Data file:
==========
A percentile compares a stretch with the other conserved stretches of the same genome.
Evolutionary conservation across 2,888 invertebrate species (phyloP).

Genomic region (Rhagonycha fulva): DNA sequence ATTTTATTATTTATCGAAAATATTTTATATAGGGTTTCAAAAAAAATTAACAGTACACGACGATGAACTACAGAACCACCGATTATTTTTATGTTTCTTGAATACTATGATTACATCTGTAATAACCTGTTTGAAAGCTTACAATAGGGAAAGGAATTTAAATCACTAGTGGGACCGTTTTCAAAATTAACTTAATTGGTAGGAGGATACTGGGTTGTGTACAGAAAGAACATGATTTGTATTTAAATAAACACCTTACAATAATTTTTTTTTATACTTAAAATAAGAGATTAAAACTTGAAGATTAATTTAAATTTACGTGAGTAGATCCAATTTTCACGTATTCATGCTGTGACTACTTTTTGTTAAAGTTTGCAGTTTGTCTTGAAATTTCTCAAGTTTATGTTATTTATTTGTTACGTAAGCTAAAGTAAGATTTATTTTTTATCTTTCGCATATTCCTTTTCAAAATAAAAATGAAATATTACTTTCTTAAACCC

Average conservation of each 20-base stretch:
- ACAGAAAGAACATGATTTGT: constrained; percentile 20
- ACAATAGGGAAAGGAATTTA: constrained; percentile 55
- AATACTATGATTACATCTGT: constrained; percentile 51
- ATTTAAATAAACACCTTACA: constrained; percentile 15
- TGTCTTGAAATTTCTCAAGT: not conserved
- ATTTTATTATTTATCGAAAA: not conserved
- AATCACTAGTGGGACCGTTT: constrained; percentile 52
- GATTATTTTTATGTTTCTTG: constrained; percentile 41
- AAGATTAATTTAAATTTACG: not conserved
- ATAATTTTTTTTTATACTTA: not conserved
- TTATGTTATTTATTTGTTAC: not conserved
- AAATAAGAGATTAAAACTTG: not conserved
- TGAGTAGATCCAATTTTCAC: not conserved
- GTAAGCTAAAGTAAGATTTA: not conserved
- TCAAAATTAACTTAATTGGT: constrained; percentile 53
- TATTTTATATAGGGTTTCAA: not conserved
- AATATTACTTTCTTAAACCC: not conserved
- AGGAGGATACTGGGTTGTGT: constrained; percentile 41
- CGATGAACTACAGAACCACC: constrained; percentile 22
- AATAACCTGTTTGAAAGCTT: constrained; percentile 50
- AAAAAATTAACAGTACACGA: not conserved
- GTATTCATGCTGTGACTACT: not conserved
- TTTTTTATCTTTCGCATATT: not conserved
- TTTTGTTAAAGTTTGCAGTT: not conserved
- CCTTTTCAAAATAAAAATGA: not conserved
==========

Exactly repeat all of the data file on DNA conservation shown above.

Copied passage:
A percentile compares a stretch with the other conserved stretches of the same genome.
Evolutionary conservation across 2,888 invertebrate species (phyloP).

Genomic region (Rhagonycha fulva): DNA sequence ATTTTATTATTTATCGAAAATATTTTATATAGGGTTTCAAAAAAAATTAACAGTACACGACGATGAACTACAGAACCACCGATTATTTTTATGTTTCTTGAATACTATGATTACATCTGTAATAACCTGTTTGAAAGCTTACAATAGGGAAAGGAATTTAAATCACTAGTGGGACCGTTTTCAAAATTAACTTAATTGGTAGGAGGATACTGGGTTGTGTACAGAAAGAACATGATTTGTATTTAAATAAACACCTTACAATAATTTTTTTTTATACTTAAAATAAGAGATTAAAACTTGAAGATTAATTTAAATTTACGTGAGTAGATCCAATTTTCACGTATTCATGCTGTGACTACTTTTTGTTAAAGTTTGCAGTTTGTCTTGAAATTTCTCAAGTTTATGTTATTTATTTGTTACGTAAGCTAAAGTAAGATTTATTTTTTATCTTTCGCATATTCCTTTTCAAAATAAAAATGAAATATTACTTTCTTAAACCC

Average conservation of each 20-base stretch:
- ACAGAAAGAACATGATTTGT: constrained; percentile 20
- ACAATAGGGAAAGGAATTTA: constrained; percentile 55
- AATACTATGATTACATCTGT: constrained; percentile 51
- ATTTAAATAAACACCTTACA: constrained; percentile 15
- TGTCTTGAAATTTCTCAAGT: not conserved
- ATTTTATTATTTATCGAAAA: not conserved
- AATCACTAGTGGGACCGTTT: constrained; percentile 52
- GATTATTTTTATGTTTCTTG: constrained; percentile 41
- AAGATTAATTTAAATTTACG: not conserved
- ATAATTTTTTTTTATACTTA: not conserved
- TTATGTTATTTATTTGTTAC: not conserved
- AAATAAGAGATTAAAACTTG: not conserved
- TGAGTAGATCCAATTTTCAC: not conserved
- GTAAGCTAAAGTAAGATTTA: not conserved
- TCAAAATTAACTTAATTGGT: constrained; percentile 53
- TATTTTATATAGGGTTTCAA: not conserved
- AATATTACTTTCTTAAACCC: not conserved
- AGGAGGATACTGGGTTGTGT: constrained; percentile 41
- CGATGAACTACAGAACCACC: constrained; percentile 22
- AATAACCTGTTTGAAAGCTT: constrained; percentile 50
- AAAAAATTAACAGTACACGA: not conserved
- GTATTCATGCTGTGACTACT: not conserved
- TTTTTTATCTTTCGCATATT: not conserved
- TTTTGTTAAAGTTTGCAGTT: not conserved
- CCTTTTCAAAATAAAAATGA: not conserved